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Chapter 12

Photosynthesis

 

Photosynthesis produces organic compounds from inorganic carbon by using the energy of sunlight. These processes are carried out in plants, algae, and various bacteria. In all cases, the photosynthetic reactions may conveniently be divided into two phases, the light reactions and the carbon-fixing reactions.

In the case of eukaryotic organisms, photosynthesis takes place in the chloroplast. This organelle is surrounded by a double membrane and contains a complex internal membrane system, the thylakoid membranes. The two phases of photosynthesis take place in different regions of the chloroplast, with the light reactions being localized to the thylakoid membranes and the carbon-fixing reactions occurring in the stroma.

The light reactions of photosynthesis involve the photosynthetic pigments, the photosynthetic electron transport chain, and the ATP synthesis machinery. Light is absorbed by pigments that are localized into pigment– protein complexes within the thylakoid membrane. This light energy can be transferred from so-called antenna pigments to special pigment–protein complexes, known as reaction centers, where the light energy is converted into chemical products (photo-chemistry). Within the reaction center, a special chlorophyll undergoes oxidation, and an electron is transferred to an electron acceptor during the primary reaction of photosynthesis. Oxygenic photosynthetic organisms contain two reaction centers and two photo-systems, PSII and PSI. The two photosystems are spatially separated: PSII is localized in appressed thylakoids, and PSI is localized in stroma-exposed thylakoids. During noncyclic electron transfer, the two photosystems cooperate in the transfer of electrons from water to NADP+ in a series of redox reactions mediated by both mobile and integral membrane components of the photosynthetic electron transfer chain, located primarily in the thylakoid membranes. During this series of reactions, PSII oxidizes water, producing molecular oxygen. This reaction provides almost all of the oxygen required for aerobic life on our planet.

In addition to O2 and NADPH, the noncyclic electron transfer reactions are coupled to the synthesis of ATP. ATP synthesis is driven by a proton gradient established across the thylakoid membrane. During electron transport, the interior space of the thylakoid membrane, the lumen, becomes acidified as protons are translocated from the stroma during electron transport or released by water oxidation in the thylakoid lumen. Use of this electrochemical gradient as an energy source requires a large protein complex located in the membrane, the ATP synthase. This enzyme is composed of two portions—one intrinsic to the membrane and involved in transporting protons through the membrane, and the second, which is extrinsic, involved in the actual conversion of ADP and Pi into ATP. Estimates of the stoichiometry for ATP synthesis have indicated that four H+ are required per ATP molecule. The actual synthesis of ATP is believed to involve complicated conformational changes in ATP synthase, driven by the movement of protons through the enzyme.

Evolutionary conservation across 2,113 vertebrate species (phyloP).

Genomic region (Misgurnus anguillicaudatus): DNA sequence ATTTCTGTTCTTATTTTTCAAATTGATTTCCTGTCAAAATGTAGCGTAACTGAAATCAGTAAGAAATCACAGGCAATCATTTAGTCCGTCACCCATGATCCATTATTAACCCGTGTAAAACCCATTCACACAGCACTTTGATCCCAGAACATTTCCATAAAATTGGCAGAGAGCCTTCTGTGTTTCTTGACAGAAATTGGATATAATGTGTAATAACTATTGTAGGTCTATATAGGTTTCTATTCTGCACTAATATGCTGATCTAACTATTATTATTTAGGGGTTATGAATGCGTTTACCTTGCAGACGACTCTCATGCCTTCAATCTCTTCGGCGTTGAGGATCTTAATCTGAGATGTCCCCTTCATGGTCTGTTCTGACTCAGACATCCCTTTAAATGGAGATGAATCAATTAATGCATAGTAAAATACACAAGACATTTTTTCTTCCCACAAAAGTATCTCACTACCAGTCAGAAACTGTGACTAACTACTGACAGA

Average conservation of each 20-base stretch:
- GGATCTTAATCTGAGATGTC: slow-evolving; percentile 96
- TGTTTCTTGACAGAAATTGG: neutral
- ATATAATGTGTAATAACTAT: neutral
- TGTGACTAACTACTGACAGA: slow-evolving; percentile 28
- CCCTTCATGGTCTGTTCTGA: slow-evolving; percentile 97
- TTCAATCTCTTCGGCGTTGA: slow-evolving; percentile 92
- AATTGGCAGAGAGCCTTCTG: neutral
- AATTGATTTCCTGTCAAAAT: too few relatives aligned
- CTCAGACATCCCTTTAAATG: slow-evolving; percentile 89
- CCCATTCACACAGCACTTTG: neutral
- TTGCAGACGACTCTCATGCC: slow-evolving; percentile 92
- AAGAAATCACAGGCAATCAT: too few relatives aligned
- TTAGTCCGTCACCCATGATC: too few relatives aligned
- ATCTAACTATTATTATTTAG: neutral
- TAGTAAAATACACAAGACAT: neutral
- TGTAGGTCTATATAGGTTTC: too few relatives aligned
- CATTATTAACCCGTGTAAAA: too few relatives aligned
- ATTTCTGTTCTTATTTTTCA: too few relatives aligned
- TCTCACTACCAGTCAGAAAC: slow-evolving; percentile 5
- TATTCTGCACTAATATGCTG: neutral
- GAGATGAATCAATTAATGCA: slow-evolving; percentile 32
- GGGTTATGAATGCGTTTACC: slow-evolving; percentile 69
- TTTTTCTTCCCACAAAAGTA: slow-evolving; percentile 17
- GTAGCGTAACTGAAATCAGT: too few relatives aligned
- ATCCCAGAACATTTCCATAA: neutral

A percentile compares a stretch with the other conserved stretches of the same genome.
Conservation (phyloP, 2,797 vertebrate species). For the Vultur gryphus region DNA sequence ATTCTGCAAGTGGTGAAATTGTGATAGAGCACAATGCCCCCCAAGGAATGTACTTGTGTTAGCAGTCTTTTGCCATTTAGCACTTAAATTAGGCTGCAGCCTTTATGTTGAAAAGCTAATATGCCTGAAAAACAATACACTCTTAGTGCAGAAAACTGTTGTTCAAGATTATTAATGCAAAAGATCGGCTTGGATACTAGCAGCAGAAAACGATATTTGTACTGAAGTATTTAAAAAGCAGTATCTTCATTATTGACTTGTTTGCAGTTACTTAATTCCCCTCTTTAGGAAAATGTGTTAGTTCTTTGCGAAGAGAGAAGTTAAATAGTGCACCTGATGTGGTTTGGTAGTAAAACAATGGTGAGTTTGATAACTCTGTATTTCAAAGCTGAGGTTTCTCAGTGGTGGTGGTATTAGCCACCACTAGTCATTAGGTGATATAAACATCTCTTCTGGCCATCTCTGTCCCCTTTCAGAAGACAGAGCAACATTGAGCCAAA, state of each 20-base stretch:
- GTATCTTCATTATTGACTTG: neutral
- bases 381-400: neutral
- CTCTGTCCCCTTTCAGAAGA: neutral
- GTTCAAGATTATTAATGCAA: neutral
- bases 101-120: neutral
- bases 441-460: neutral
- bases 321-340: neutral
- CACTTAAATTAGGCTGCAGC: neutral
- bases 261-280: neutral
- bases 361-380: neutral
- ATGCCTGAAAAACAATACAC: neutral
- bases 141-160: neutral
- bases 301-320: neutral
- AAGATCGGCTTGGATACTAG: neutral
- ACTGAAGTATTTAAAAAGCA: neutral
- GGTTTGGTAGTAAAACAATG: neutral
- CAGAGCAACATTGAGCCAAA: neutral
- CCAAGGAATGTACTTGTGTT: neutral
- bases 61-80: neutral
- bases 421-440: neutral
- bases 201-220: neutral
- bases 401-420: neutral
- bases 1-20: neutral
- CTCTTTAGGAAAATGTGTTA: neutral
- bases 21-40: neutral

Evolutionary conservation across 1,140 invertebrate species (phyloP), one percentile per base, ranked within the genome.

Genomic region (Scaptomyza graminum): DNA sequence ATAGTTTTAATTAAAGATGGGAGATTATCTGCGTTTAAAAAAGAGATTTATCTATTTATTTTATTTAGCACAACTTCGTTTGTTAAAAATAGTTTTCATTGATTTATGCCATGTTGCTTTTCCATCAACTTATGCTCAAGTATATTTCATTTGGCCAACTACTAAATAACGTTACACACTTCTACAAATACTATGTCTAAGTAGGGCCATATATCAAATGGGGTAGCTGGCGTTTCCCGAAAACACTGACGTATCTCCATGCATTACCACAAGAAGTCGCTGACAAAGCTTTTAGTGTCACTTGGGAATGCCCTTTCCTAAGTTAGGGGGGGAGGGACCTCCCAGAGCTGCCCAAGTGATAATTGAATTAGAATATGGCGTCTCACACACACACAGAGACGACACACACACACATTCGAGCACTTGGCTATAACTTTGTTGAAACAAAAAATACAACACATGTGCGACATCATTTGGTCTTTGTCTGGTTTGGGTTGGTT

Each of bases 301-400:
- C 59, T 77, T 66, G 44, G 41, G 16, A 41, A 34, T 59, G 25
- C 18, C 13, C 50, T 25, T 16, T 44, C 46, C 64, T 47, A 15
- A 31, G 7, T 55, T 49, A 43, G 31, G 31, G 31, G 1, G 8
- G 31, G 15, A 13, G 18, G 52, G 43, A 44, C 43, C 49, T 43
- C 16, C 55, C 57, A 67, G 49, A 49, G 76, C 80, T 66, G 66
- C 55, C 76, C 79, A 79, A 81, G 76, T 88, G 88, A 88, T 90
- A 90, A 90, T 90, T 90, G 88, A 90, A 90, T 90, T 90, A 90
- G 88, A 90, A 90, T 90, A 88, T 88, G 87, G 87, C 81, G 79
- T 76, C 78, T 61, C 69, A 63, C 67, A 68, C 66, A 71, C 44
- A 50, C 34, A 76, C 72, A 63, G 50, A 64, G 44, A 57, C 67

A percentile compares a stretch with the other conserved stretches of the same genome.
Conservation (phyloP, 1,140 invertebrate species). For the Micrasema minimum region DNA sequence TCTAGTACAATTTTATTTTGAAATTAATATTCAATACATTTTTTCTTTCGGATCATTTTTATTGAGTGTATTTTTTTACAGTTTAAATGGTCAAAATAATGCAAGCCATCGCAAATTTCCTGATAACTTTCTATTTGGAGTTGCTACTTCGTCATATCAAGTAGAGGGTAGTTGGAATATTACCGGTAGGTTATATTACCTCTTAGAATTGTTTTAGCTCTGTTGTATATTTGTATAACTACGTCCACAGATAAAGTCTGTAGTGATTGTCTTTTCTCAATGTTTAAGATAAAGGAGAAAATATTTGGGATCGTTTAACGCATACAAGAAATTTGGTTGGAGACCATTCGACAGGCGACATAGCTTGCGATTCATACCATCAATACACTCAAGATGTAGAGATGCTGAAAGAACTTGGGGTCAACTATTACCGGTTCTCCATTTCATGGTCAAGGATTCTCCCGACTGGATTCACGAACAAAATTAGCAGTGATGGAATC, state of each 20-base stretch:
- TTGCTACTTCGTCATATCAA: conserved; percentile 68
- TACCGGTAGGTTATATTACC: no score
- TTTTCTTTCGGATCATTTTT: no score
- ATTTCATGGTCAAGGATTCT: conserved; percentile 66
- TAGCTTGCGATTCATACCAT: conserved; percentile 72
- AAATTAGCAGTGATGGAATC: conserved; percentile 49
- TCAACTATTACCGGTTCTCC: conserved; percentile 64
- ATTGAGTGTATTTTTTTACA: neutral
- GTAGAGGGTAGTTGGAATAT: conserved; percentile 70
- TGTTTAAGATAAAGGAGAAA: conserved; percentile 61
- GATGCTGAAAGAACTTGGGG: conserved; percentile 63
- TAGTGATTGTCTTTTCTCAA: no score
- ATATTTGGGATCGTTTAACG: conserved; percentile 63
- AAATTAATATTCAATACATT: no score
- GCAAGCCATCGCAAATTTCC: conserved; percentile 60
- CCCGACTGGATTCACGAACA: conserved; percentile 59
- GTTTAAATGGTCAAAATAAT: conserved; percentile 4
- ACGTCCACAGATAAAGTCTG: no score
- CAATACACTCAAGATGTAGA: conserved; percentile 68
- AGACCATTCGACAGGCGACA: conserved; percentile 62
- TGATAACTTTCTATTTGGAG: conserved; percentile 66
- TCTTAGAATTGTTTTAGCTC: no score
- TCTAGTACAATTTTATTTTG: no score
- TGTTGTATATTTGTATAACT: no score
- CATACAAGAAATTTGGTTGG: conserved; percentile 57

In addition to the noncyclic pathway for ATP synthesis, chloroplasts also synthesize ATP via a cyclic pathway that involves only PSI. This pathway generates a proton gradient that can also be used for the synthesis of ATP, but does not yield O2 or NADPH.

The reduction of CO2 to carbohydrates requires NADPH and ATP, which are synthesized during the light reactions of photosynthesis. Plants employ the C3 photosynthetic pathway (Calvin cycle) to fix CO2, using the key enzyme Rubisco to convert CO2 and RuBP into the C3 product, 3-PGA. The multienzyme Calvin cycle involves three phases—carboxylation, reduction, and regeneration— and requires three ATP and two NADPH molecules per molecule of CO2 fixed. All Calvin cycle reactions are catalyzed by soluble enzymes localized in the chloroplast stroma. Regulation of the Calvin cycle occurs by multiple mechanisms, including changes in ionic strength and pH as well as protein-mediated reactions.

Variants of C3 photosynthesis exist in many plants. In one variation, known as the C4 pathway, plants fix CO2 into a C4 acid in mesophyll cells, and transport this fixed CO2 to anatomically distinct bundle sheath cells, where the CO2 is released and refixed by Rubisco. This sequence of reactions provides a higher concentration of CO2 for Rubisco in the bundle sheath cell and aids in inhibiting the oxygenase activity of Rubisco, a wasteful side-reaction that reduces the efficiency of CO2 fixation in the C3 chloroplasts, where O2 and CO2 compete for the Rubisco active site. In the case of CAM plants, another variant, CO2 is fixed at night into organic acids that are subsequently decarboxylated during the day to provide CO2 for Rubisco. CAM photosynthesis aids in the retention of water in arid environments. Key photosynthetic enzymes in C4 and CAM plants are regulated to ensure the efficient interaction of these CO2-concentrating mechanisms and the Calvin cycle for which they provide substrate.


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